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Black riverfront worker said he ‘hung on for dear life’ during Montgomery attack

In a handwritten statement filed with police, Damien Pickett described being attacked by boaters in the confrontation on the Montgomery Riverfront.
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In his written deposition to Montgomery police, filed hours after he was attacked at the city’s riverfront last weekend, dock worker Damien Pickett said he “hung on for dear life” as he was pummeled by a group of white boaters who disregarded his requests to move their boat so a dinner cruise vessel could dock.

NBC News obtained the handwritten account Pickett filed with law enforcement after the Aug. 5 melee.

Pickett, who has yet to speak publicly about the incident and did not respond to a request for comment, detailed the moments leading up to the fracas, which was captured on video. In his statement, he recounts the battle between white disruptive boaters and the cadre of Black people who came to his aid.

Mary Todd, one woman who jumped into the melee, was taken into custody Thursday by the Montgomery Police Department and charged with third-degree assault. On Wednesday night, two of the three men initially charged in the altercation — Allen Todd, 23, and Zachary Shipman, 25 — turned themselves in to face third-degree assault charges. Richard Roberts, 48, was already in custody. They did not answer requests for comment about Pickett’s account of events. 

Pickett wrote that crew members asked the occupants of the pontoon boat, through an intercom, to move it “five or six times.” When Pickett left the cruise vessel, Harriott II, to confront the passengers of the smaller boat, he heard passengers shouting to the rowdy boaters to “move your boat. You’re in the way.”

The men on the pontoon responded by “giving us the finger” for about three minutes, Pickett wrote. 

Eventually, he and a dockhand untied the pontoon boat and moved it “three steps to the right” and tied it back to a post so the Harriott II could dock.

“By that time, two people ran up behind me,” Pickett wrote. One of the men, in a red hat, yelled to Pickett, “Don’t touch that boat motherf— or we will beat your ass.”

“I told them, ‘No, you won’t,’” he wrote. Pickett said they were unaware that he had given the captain the go-ahead to dock the Harriott II. The men continued to threaten Pickett, he said, and he told them: “Do what you’ve got to do, I’m just doing my job.”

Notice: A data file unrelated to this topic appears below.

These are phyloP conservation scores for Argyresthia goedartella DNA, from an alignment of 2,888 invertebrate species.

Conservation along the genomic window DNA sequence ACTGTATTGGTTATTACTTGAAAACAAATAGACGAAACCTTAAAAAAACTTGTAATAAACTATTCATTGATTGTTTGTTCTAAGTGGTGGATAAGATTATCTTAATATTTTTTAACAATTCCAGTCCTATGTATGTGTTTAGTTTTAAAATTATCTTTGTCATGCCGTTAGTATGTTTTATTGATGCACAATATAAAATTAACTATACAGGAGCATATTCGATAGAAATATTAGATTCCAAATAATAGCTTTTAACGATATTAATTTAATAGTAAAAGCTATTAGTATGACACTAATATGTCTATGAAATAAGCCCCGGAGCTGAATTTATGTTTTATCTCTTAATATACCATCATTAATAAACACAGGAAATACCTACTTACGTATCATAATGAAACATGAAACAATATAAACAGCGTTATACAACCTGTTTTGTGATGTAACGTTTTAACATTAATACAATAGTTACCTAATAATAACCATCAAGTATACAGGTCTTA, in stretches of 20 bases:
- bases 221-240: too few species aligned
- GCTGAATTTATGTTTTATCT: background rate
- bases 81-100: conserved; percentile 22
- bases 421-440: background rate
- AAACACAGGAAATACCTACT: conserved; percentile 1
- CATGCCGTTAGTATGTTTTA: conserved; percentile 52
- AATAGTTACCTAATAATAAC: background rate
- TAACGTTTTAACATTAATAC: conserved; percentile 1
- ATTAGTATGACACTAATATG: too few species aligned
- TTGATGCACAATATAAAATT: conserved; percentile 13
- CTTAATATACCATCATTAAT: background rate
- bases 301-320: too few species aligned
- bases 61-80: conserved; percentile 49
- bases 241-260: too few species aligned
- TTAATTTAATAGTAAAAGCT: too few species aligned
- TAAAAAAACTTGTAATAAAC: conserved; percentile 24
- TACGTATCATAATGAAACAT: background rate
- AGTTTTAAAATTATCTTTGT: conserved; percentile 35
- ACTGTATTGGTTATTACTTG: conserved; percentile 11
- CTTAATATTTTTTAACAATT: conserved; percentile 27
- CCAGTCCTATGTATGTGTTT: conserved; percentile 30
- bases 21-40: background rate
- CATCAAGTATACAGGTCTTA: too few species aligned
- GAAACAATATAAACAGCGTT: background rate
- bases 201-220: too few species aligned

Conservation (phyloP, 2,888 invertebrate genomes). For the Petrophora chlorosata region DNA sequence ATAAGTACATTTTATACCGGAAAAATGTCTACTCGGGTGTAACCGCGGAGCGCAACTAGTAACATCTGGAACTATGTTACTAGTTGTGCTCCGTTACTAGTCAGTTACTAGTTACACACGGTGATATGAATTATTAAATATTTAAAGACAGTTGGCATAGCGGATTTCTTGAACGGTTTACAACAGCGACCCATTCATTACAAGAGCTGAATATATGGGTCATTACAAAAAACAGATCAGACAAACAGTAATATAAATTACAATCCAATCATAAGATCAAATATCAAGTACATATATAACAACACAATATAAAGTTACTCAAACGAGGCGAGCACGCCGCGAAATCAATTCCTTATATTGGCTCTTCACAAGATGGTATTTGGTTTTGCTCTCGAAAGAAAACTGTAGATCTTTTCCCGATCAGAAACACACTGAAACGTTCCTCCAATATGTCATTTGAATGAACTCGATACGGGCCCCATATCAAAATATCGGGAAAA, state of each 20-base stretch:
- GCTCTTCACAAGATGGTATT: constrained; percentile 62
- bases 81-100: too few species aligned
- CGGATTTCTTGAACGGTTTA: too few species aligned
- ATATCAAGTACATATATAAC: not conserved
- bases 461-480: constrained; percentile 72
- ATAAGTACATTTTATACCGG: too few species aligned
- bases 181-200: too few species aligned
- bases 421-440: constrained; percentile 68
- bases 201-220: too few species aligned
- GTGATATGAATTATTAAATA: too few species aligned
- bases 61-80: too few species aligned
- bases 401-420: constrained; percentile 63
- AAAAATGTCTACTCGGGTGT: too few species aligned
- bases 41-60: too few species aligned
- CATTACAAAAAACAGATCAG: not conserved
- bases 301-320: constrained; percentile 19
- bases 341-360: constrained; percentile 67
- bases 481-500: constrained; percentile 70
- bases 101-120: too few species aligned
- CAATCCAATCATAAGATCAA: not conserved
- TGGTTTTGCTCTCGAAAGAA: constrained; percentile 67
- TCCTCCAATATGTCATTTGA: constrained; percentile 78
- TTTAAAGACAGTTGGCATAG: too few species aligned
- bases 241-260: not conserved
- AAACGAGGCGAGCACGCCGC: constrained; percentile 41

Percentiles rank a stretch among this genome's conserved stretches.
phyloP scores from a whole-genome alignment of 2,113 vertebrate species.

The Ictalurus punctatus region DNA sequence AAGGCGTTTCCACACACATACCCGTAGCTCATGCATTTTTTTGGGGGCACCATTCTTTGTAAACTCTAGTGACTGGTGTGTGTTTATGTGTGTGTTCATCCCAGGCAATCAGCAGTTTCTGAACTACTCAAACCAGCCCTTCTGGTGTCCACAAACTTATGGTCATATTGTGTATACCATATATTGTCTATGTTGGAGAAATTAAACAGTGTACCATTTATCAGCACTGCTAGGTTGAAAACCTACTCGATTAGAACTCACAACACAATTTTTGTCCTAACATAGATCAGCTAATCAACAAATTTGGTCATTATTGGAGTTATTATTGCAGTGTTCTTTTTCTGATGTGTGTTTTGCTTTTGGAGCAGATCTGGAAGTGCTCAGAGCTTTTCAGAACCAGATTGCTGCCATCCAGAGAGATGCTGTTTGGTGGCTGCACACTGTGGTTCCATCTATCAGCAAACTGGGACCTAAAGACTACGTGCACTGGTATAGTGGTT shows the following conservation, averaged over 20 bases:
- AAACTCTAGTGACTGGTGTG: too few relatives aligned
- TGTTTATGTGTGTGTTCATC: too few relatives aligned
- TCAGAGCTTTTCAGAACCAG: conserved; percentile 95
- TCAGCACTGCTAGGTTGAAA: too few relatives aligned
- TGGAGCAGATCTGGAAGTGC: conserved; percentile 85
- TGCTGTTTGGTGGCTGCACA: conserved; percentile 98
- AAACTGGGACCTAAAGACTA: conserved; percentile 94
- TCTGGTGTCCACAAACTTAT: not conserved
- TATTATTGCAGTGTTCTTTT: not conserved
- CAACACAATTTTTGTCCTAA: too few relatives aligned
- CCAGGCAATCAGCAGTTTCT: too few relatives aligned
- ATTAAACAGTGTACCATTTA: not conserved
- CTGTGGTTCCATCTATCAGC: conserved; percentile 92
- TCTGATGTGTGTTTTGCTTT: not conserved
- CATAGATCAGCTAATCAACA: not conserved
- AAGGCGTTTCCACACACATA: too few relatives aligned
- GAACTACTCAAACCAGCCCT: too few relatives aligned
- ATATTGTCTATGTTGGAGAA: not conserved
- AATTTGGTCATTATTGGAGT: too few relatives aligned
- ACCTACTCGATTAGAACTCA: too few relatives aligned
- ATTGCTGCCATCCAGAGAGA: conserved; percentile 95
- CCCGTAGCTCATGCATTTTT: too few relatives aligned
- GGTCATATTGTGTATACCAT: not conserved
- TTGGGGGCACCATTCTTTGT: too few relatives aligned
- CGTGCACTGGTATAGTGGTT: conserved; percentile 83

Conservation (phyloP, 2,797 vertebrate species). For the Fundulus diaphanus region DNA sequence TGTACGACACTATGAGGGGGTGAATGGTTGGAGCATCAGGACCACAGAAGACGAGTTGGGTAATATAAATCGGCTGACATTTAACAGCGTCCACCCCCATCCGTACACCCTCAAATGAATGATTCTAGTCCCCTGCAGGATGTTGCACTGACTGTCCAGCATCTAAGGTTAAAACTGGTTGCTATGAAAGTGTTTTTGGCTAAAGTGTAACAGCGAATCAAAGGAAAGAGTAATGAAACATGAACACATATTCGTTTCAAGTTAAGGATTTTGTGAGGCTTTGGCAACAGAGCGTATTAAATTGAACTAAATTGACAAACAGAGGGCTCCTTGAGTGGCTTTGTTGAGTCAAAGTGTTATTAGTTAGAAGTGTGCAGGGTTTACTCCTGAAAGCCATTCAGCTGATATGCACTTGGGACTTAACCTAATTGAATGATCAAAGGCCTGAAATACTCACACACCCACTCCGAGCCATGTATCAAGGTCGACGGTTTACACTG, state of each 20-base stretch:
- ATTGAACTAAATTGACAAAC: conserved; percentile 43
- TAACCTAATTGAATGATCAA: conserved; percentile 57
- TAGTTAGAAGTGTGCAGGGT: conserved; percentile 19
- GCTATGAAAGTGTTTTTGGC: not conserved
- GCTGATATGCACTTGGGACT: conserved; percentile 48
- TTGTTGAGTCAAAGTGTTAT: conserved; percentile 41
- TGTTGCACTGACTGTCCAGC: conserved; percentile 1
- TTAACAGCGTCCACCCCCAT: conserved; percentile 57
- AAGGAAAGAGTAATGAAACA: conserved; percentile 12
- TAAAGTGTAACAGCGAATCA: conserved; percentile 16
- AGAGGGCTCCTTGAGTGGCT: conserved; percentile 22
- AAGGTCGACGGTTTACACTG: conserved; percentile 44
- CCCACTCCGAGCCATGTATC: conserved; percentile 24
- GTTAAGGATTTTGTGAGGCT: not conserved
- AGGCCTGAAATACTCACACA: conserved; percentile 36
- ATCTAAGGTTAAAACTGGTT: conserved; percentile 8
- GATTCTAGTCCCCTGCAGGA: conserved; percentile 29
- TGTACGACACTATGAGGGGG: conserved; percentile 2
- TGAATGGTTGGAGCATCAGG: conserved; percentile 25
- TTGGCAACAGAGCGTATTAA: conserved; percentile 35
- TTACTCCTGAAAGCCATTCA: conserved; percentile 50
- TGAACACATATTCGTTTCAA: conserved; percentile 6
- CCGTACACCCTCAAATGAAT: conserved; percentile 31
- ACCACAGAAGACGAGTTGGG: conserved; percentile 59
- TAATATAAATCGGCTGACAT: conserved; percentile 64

One white man called another white man over to the scene. “They both were very drunk,” Pickett wrote. Another man came over to “try to calm them down” and then the boat’s owner came over. Pickett explained that the signs denoting where to park had been taken down by someone, so he had to tell them where to move the boat to make room for the Harriott II. 

The boat’s owner, wearing a gray shirt and red shorts with a sun visor, “started getting loud … He got into my face. ‘This belongs to the f— public.’ I told him this was a city dock.”

Soon, the melee began. “By that time,” Pickett wrote, “a tall, older white guy came over and hit me in the face. I took my hat off and threw it in the air. Somebody hit me from behind. I started choking the older guy in front of me so he couldn’t anymore, pushing him back at the same time.

“Then the guy in the red shorts came up and tackled me … I went to the ground. I think I hit one of them.”

He said the attackers littered him with threats as they ganged up on him. “I’m gonna kill you, motherf—--. Beat your ass, motherf—--.” 

“I can’t tell you how long it lasted,” Pickett wrote. “I grabbed one of them and just held on for dear life.”

Eventually, Pickett said he looked up and help had arrived. “Two people were pulling them off me.” He described the assistance as coming from a tall Black man and a security guard. After struggling to his feet, Pickett said he looked up and “one of my co-workers had jumped into the water and was pushing people and fighting.”

While being held by someone, Pickett asked to be released so he could dock the boat. He gave the necessary orders to the captain to park the vessel.

Witnesses say a large brawl that broke out on an Alabama riverfront Saturday was fueled by alcohol and adrenaline.
Witnesses say a large brawl that broke out on the riverfront in Montgomery, Ala., on Saturday was fueled by alcohol and adrenaline.Courtesy Christa Owen

 Meanwhile, “my nose was running … and I could hear passengers and co-workers arguing with the people who attacked me.”

The Harriott II docked and when the ramp came down for passengers to disembark, Pickett’s nephew “ran off the boat and went after them. I was screaming for him to come back.”

The nephew did not come back and the encounter escalated. 

“The security guard was trying to get the lady in red to leave; she wouldn’t listen. People from off the boat and spectators were coming down the back end of the dock. The guy who started it all was choking my sister. I hit him, grabbed her and moved her … I turned around and MPD had a taser in my face. I told him I was the one being attacked and could I finish doing my job.”

The back of the cruise vessel had not been tied to the dock. Pickett, despite the chaos around him, helped passengers off the boat with the aid of police. He apologized to them “for the inconvenience. They all said I did nothing wrong,” he wrote. “Some of them were giving me cards with their names and numbers on it. Some said they had it all on film, so I pointed them out to MPD.”

At some point, Pickett said he was led to a medic, “where I sat for 25 or 30 minutes. My head was hurting. I felt a knot in the back of my head and the front.”

 With coaxing, he sought treatment in the emergency room, where he was shown to have bruised ribs and bumps on his head, but no broken bones.